Being the editor of The Peanut Grower magazine is more than a job for me. In fact, this year marks 20 years. At the American Research and Education Society Meeting in July, I had an occasion to count up all my years in the peanut industry, which I figure to be close to 25. In other words, I’ve been around a while.
The industry has had some really good times and we’ve had our share of heartaches. Farm Bills in the ’90s were continuous.
Then there was the change from the quota system that ended a lot of friendships. The salmonella contamination and peanut butter recall was not fun to go through either. But all of that pales in comparison to the last month and a half.
Hurricane Michael has devastated so many people and so much of our peanut infrastructure that it’s hard to believe. A lot of the crop was picked in Florida, but Georgia was only about 50 percent harvested. The remaining 50 percent was or still is a big question mark.
“It’s really too early to tell the exact loss the peanut industry may face,” says Scott Monfort, University of Georgia Extension agronomist. “There are a lot of factors in play to determine the estimated loss due to delayed harvest in areas where farmers can’t get into the field or issues with infrastructure at peanut buying points where peanuts can’t be dried or graded without power.”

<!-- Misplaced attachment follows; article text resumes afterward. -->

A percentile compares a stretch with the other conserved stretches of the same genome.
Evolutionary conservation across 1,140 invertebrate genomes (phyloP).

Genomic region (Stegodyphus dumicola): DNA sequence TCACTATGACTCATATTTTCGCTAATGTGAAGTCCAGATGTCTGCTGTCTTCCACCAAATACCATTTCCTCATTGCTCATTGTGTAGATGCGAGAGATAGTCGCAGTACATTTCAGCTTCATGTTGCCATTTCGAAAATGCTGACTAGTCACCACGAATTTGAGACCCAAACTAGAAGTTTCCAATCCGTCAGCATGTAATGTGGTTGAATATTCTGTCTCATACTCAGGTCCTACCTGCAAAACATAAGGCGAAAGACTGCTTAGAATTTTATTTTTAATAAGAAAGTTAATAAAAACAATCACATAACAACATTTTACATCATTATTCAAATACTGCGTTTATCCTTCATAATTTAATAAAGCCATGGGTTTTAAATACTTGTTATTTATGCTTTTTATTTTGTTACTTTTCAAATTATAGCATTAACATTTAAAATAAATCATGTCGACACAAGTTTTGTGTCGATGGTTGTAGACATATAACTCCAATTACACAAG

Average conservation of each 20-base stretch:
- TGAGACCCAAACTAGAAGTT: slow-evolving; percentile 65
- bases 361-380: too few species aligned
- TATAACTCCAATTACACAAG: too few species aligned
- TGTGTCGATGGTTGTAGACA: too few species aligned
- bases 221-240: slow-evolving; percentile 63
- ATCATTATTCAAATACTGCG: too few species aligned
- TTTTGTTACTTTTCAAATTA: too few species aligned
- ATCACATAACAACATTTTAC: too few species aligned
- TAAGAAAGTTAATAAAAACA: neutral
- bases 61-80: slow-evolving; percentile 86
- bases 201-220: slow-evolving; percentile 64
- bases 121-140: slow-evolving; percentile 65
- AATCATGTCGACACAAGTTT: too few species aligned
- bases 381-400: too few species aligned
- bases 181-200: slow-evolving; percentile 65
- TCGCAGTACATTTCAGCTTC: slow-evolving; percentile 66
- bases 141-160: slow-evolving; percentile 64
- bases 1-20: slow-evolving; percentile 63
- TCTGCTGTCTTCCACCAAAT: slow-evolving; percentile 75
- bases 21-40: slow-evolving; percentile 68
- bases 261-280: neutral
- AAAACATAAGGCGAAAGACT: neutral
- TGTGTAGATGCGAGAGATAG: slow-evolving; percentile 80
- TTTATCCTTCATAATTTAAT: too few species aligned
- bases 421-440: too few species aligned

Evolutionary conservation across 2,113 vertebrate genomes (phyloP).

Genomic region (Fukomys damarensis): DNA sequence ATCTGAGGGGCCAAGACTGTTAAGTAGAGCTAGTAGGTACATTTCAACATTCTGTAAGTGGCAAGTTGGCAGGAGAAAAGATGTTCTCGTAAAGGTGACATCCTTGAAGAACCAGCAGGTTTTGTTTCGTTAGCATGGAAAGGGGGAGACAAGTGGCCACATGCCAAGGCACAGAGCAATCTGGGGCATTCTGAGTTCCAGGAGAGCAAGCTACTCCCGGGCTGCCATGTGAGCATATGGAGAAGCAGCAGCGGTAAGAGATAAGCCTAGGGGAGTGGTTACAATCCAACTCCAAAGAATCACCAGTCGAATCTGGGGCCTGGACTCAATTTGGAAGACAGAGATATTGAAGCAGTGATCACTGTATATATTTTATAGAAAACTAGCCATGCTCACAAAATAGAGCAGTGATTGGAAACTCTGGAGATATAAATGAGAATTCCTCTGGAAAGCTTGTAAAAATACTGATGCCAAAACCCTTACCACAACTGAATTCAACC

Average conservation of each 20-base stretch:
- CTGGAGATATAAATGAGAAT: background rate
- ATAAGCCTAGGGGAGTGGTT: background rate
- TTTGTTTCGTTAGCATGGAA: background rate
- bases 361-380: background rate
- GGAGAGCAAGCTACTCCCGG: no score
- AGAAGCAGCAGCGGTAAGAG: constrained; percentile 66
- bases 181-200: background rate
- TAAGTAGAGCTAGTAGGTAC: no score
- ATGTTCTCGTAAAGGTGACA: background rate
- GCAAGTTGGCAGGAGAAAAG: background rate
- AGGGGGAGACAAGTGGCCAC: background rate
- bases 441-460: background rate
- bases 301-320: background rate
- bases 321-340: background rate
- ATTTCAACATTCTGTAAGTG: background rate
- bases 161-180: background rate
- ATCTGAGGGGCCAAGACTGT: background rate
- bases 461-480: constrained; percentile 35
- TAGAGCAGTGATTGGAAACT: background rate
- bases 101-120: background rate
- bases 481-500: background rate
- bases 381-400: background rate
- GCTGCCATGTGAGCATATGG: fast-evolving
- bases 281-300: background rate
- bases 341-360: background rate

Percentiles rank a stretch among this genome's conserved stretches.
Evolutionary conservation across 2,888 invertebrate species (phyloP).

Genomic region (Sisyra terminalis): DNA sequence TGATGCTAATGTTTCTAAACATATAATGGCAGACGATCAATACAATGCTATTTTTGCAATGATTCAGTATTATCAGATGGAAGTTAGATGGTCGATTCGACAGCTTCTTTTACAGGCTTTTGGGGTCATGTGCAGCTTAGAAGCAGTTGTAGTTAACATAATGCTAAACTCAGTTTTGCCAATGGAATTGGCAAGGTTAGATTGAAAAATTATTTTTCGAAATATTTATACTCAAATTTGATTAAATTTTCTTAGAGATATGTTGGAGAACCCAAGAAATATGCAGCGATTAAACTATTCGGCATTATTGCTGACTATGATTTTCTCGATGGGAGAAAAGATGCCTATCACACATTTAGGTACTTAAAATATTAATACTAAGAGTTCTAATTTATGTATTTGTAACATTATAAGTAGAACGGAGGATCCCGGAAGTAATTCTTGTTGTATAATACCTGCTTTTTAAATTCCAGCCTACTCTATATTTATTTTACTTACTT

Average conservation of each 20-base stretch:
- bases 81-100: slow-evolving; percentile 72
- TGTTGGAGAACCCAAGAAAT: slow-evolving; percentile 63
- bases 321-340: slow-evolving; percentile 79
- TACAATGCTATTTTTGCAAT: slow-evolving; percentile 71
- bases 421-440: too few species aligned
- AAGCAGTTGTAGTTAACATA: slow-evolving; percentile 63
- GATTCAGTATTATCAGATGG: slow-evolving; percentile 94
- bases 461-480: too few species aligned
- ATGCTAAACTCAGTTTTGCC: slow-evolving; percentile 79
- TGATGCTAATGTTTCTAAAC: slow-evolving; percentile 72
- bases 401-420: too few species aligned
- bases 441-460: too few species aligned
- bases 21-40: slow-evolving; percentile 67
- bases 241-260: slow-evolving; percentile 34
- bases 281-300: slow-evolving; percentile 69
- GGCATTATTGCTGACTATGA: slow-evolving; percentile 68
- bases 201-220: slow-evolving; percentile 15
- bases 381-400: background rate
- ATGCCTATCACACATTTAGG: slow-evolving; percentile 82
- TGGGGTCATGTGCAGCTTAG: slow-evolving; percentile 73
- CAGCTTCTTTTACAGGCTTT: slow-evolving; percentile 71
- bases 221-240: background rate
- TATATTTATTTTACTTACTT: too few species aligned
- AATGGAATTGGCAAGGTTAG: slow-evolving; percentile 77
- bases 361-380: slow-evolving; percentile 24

The Georgia Peanut Commission (GPC) was working with federal and state officials to assess the state of Georgia’s crop post-storm and to determine the best way forward.
In late October, Tim Burch of Baker County, Georgia, and GPC director from district one, had only been able to harvest about 100 of his 600 acres of peanuts. “This year’s near-perfect crop has been nearly destroyed. We need fair weather for a month so we can get in the remainder of the peanut crop.”
Wesley Powell, owner of Dollar Brothers, Inc. in Decatur County, Georgia, says, “In my 30 years of operating Dollar Brothers, this is by far the worst I’ve ever seen and the only insurance claim I have filed in 30 years. We had extensive damage to the peanut drying facility and peanut warehouse.”
Twisted metal, no power and even some molded peanuts are temporary conditions that will change in time. The peanut industry is a resilient one, and we will come back from this as we have all the other bad times.